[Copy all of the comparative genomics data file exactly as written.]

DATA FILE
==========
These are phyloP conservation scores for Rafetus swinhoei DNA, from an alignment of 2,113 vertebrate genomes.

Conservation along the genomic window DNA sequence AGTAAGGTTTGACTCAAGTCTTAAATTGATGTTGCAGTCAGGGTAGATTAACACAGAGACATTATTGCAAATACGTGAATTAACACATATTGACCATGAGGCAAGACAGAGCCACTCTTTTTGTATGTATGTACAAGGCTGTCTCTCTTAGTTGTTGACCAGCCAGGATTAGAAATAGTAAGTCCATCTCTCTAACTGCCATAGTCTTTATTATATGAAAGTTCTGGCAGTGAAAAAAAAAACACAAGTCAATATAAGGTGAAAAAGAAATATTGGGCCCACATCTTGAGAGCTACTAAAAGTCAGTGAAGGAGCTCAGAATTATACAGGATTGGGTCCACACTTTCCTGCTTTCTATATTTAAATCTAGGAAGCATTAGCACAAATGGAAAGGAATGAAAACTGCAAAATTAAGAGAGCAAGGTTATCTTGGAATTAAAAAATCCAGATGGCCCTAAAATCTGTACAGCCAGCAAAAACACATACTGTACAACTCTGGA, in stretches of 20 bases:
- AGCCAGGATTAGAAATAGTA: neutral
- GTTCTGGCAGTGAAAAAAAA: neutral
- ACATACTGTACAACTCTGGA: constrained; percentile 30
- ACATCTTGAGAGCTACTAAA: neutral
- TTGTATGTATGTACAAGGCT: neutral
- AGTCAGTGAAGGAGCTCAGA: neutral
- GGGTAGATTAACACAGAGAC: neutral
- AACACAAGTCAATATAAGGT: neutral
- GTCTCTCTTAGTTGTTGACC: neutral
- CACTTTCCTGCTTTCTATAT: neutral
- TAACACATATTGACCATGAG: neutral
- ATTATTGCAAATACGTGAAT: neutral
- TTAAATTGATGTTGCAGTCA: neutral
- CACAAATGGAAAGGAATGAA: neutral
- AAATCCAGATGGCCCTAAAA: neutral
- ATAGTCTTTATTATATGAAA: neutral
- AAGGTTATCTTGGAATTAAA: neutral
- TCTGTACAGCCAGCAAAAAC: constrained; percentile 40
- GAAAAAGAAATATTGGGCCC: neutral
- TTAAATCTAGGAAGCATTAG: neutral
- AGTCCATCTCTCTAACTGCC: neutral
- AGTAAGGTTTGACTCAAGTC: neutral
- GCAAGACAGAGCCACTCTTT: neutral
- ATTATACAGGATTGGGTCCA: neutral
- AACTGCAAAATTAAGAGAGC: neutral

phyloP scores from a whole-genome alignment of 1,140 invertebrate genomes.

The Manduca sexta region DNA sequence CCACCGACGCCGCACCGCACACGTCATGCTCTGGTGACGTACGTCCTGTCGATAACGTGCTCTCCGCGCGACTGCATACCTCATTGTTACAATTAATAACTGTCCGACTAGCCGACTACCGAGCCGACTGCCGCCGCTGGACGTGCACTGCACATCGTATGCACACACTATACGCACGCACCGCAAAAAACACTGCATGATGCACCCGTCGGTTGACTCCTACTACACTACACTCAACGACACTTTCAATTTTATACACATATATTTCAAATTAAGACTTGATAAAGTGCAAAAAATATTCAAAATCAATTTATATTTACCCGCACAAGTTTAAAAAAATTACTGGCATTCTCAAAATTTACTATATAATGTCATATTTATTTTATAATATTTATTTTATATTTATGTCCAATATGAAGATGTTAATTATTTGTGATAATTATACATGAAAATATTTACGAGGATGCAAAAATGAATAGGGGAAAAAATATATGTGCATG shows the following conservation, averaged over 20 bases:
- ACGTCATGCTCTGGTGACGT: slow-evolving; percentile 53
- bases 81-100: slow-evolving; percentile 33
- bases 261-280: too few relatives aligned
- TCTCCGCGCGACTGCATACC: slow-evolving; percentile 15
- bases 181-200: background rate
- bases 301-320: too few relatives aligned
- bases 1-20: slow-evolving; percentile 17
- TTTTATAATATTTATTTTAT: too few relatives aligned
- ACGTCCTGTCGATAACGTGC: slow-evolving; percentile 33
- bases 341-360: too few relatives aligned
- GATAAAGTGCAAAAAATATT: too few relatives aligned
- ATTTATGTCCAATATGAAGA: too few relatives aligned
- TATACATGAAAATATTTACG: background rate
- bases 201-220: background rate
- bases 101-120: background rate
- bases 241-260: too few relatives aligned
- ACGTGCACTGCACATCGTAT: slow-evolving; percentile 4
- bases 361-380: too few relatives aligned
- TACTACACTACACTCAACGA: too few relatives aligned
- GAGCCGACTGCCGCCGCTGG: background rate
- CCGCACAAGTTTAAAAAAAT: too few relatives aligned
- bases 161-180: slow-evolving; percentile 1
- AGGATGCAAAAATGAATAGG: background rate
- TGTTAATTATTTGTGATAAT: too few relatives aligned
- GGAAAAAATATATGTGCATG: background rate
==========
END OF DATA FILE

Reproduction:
These are phyloP conservation scores for Rafetus swinhoei DNA, from an alignment of 2,113 vertebrate genomes.

Conservation along the genomic window DNA sequence AGTAAGGTTTGACTCAAGTCTTAAATTGATGTTGCAGTCAGGGTAGATTAACACAGAGACATTATTGCAAATACGTGAATTAACACATATTGACCATGAGGCAAGACAGAGCCACTCTTTTTGTATGTATGTACAAGGCTGTCTCTCTTAGTTGTTGACCAGCCAGGATTAGAAATAGTAAGTCCATCTCTCTAACTGCCATAGTCTTTATTATATGAAAGTTCTGGCAGTGAAAAAAAAAACACAAGTCAATATAAGGTGAAAAAGAAATATTGGGCCCACATCTTGAGAGCTACTAAAAGTCAGTGAAGGAGCTCAGAATTATACAGGATTGGGTCCACACTTTCCTGCTTTCTATATTTAAATCTAGGAAGCATTAGCACAAATGGAAAGGAATGAAAACTGCAAAATTAAGAGAGCAAGGTTATCTTGGAATTAAAAAATCCAGATGGCCCTAAAATCTGTACAGCCAGCAAAAACACATACTGTACAACTCTGGA, in stretches of 20 bases:
- AGCCAGGATTAGAAATAGTA: neutral
- GTTCTGGCAGTGAAAAAAAA: neutral
- ACATACTGTACAACTCTGGA: constrained; percentile 30
- ACATCTTGAGAGCTACTAAA: neutral
- TTGTATGTATGTACAAGGCT: neutral
- AGTCAGTGAAGGAGCTCAGA: neutral
- GGGTAGATTAACACAGAGAC: neutral
- AACACAAGTCAATATAAGGT: neutral
- GTCTCTCTTAGTTGTTGACC: neutral
- CACTTTCCTGCTTTCTATAT: neutral
- TAACACATATTGACCATGAG: neutral
- ATTATTGCAAATACGTGAAT: neutral
- TTAAATTGATGTTGCAGTCA: neutral
- CACAAATGGAAAGGAATGAA: neutral
- AAATCCAGATGGCCCTAAAA: neutral
- ATAGTCTTTATTATATGAAA: neutral
- AAGGTTATCTTGGAATTAAA: neutral
- TCTGTACAGCCAGCAAAAAC: constrained; percentile 40
- GAAAAAGAAATATTGGGCCC: neutral
- TTAAATCTAGGAAGCATTAG: neutral
- AGTCCATCTCTCTAACTGCC: neutral
- AGTAAGGTTTGACTCAAGTC: neutral
- GCAAGACAGAGCCACTCTTT: neutral
- ATTATACAGGATTGGGTCCA: neutral
- AACTGCAAAATTAAGAGAGC: neutral

phyloP scores from a whole-genome alignment of 1,140 invertebrate genomes.

The Manduca sexta region DNA sequence CCACCGACGCCGCACCGCACACGTCATGCTCTGGTGACGTACGTCCTGTCGATAACGTGCTCTCCGCGCGACTGCATACCTCATTGTTACAATTAATAACTGTCCGACTAGCCGACTACCGAGCCGACTGCCGCCGCTGGACGTGCACTGCACATCGTATGCACACACTATACGCACGCACCGCAAAAAACACTGCATGATGCACCCGTCGGTTGACTCCTACTACACTACACTCAACGACACTTTCAATTTTATACACATATATTTCAAATTAAGACTTGATAAAGTGCAAAAAATATTCAAAATCAATTTATATTTACCCGCACAAGTTTAAAAAAATTACTGGCATTCTCAAAATTTACTATATAATGTCATATTTATTTTATAATATTTATTTTATATTTATGTCCAATATGAAGATGTTAATTATTTGTGATAATTATACATGAAAATATTTACGAGGATGCAAAAATGAATAGGGGAAAAAATATATGTGCATG shows the following conservation, averaged over 20 bases:
- ACGTCATGCTCTGGTGACGT: slow-evolving; percentile 53
- bases 81-100: slow-evolving; percentile 33
- bases 261-280: too few relatives aligned
- TCTCCGCGCGACTGCATACC: slow-evolving; percentile 15
- bases 181-200: background rate
- bases 301-320: too few relatives aligned
- bases 1-20: slow-evolving; percentile 17
- TTTTATAATATTTATTTTAT: too few relatives aligned
- ACGTCCTGTCGATAACGTGC: slow-evolving; percentile 33
- bases 341-360: too few relatives aligned
- GATAAAGTGCAAAAAATATT: too few relatives aligned
- ATTTATGTCCAATATGAAGA: too few relatives aligned
- TATACATGAAAATATTTACG: background rate
- bases 201-220: background rate
- bases 101-120: background rate
- bases 241-260: too few relatives aligned
- ACGTGCACTGCACATCGTAT: slow-evolving; percentile 4
- bases 361-380: too few relatives aligned
- TACTACACTACACTCAACGA: too few relatives aligned
- GAGCCGACTGCCGCCGCTGG: background rate
- CCGCACAAGTTTAAAAAAAT: too few relatives aligned
- bases 161-180: slow-evolving; percentile 1
- AGGATGCAAAAATGAATAGG: background rate
- TGTTAATTATTTGTGATAAT: too few relatives aligned
- GGAAAAAATATATGTGCATG: background rate